- What will it cost your business to deliver the goods or services?
- Where will the work be undertaken? Do you or your team need to be at the client’s site?
- How soon would you need to start?
- How many milestones will there be?
- When will the project come to an end?
- When is payment due and how is it made?
- What’s involved in the day-to-day carrying out of the business project?
- What checkpoints will be in place to determine that the quality of the work is kept to the specified standard?
- What’s the main benefit to the potential client and when will these benefits be realized?
- Writing brief answers to the above questions will allow you to determine whether you have everything you need to complete the business project. Answering these questions will also provide you with information to include in your business proposal.
You need to work out your costs as soon as possible in order to provide accurate pricing. If you have done similar work previously, it will be easier to establish the pricing. However, if this is a totally new type of project, you’ll have to estimate the costs based on how many people will be required to do the work, your overheads, and your expertise.
After you’ve completed your research and answered the relevant questions, it’s time to start writing your business proposal. If you’ve gone through the research and the Q and A processes and you’re still feeling stuck, you should review some business proposal samples. These samples will give you ideas on what to include in your business proposal. Better Proposals provide similar services to Bidsketch and offer free business proposal samples to help you get started. After you’ve decided on a business proposal format, the following sections should be included:
- Introduction – Begin your business proposal document by telling the reader about your business and your mission. This should be done in a way that shows how your business will benefit the potential client. You should include unique facts and accomplishments that differentiate your business from the competition.
- Executive summary – The executive summary is used to provide reasons for awarding you the work. It’s a brief statement that highlights the main message you want the reader to take away from your business proposal. Use the executive summary to highlight why your goods or services should be chosen instead of the competition.
- Table of contents – If you’re going to write a long business proposal, including a table of contents will make it easier for the reader to jump to sections that are of interest. Ideally, your business proposal should be as short as possible but, in the cases where you need to include a lot of detail, a table of contents will be appropriate.
- Body – Use the body of your business proposal to elaborate on the information that you’ve provided in the executive summary. You should make use of the answers to the questions you asked yourself in this section. The body of your business proposal should include details such as logistics, milestones, scheduling, and fees. You can also list the documents that are included in the appendix.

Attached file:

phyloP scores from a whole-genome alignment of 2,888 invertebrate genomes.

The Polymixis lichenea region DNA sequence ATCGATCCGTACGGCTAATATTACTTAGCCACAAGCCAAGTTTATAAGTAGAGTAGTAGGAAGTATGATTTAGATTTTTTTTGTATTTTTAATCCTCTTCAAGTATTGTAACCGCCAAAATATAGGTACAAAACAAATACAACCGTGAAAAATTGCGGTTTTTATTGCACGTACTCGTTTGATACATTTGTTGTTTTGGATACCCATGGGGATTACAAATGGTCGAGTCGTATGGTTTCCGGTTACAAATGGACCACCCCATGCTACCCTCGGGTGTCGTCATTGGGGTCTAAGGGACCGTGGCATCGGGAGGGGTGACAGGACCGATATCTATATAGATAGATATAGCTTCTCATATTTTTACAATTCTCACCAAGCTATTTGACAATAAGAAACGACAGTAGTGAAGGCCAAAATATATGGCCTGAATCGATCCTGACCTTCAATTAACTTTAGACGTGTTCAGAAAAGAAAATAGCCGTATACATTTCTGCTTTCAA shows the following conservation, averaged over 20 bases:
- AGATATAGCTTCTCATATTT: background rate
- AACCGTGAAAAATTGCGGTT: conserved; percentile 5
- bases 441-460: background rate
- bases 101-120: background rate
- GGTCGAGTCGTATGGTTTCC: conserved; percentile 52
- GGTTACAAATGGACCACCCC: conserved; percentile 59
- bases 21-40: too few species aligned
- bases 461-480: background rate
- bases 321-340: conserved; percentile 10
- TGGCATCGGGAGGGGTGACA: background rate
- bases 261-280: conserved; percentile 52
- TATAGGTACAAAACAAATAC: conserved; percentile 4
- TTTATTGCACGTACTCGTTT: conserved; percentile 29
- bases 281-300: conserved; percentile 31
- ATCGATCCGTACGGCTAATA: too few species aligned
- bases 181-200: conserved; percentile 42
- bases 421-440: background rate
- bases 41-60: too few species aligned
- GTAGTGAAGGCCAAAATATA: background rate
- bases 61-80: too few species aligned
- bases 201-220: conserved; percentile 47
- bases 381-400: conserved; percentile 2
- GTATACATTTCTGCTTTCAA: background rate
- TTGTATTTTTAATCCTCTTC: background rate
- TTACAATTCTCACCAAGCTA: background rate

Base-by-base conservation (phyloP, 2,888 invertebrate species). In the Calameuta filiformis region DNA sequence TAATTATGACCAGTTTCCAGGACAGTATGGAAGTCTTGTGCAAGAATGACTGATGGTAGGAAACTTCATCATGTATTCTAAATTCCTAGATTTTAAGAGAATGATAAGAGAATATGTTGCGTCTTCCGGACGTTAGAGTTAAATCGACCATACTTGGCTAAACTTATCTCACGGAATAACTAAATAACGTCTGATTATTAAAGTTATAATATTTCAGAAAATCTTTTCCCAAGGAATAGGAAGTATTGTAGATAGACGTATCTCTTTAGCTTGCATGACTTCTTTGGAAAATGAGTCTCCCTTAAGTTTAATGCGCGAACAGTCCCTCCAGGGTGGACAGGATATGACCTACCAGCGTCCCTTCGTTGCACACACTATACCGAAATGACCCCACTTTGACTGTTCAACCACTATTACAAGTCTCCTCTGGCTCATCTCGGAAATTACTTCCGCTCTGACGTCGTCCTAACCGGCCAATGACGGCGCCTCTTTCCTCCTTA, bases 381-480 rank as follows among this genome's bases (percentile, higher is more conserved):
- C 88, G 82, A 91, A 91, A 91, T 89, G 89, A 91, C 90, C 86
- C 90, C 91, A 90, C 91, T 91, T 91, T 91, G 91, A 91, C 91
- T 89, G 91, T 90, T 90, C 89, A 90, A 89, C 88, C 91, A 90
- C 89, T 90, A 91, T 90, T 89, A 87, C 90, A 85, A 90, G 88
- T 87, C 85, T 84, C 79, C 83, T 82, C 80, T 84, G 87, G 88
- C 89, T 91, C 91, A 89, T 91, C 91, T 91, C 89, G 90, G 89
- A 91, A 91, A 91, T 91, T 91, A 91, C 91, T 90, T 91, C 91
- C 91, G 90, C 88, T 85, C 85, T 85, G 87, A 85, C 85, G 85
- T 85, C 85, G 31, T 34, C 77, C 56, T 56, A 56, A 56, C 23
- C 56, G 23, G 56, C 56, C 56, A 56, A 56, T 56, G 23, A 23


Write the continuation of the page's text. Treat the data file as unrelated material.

- Disclaimers – It’s recommended that you incorporate caveats into your business proposal. Your disclaimer should make your potential client aware that the pricing provided is based on the work listed in the proposal and you reserve the right to charge extra for work outside of this scope.
- Conclusion – Sum-up the information you’ve already provided in the conclusion of your business proposal. Use your conclusion as another opportunity to explain why you should be awarded the work. You must include a call to action in your conclusion so that your potential client is clear about the next steps to take if they decide to work with you.
- Appendix – The appendix of your business proposal should include supplementary information that will help you to secure the work. Include information such as resumes, customer testimonials, case studies, projection, and graphs.
Writing a business proposal letter
A business proposal letter can be sent on a speculative basis. Due to the fact that the potential client hasn’t requested this information, it makes sense to keep this work proposal letter as short as possible.
The following elements should be included in a business proposal letter:
- Format the letter with important details like the date and company address.
- Get straight to the point in the opening paragraph. Explain why this company needs your services. You can start by letting your potential customer know how working with you can increase their bottom line or help them to save on costs.
- The next paragraph should provide more details about the claims you made in the preceding paragraph. You’ll need to explain how exactly you can make (or save) your potential client money.
- Include details about your qualifications. Emphasize the benefits of working with your business and how your work has helped other companies.
- Lastly, your call to action should spell out what you’d like your potential client to do next.
When writing a business proposal letter, make it as easy to read as possible. Use short paragraphs and avoid complicated language. Write in simple and clear language that requires minimum effort on the part of the reader.
Business proposal follow-up
Ideally, your business proposal would have impressed your potential client enough for them to get back to you immediately. However, this is rarely the case, so be prepared to contact the potential client after a few days of sending your business proposal to ask whether they have any questions.
Writing business proposals to secure new contracts can be filled with uncertainty because you never know whether your potential client will choose to work with you. However, one area of your business that should run smoothly with no hitches is workforce management. Try Deputy for free and discover how workforce management software can provide everything you need to create accurate and easy scheduling.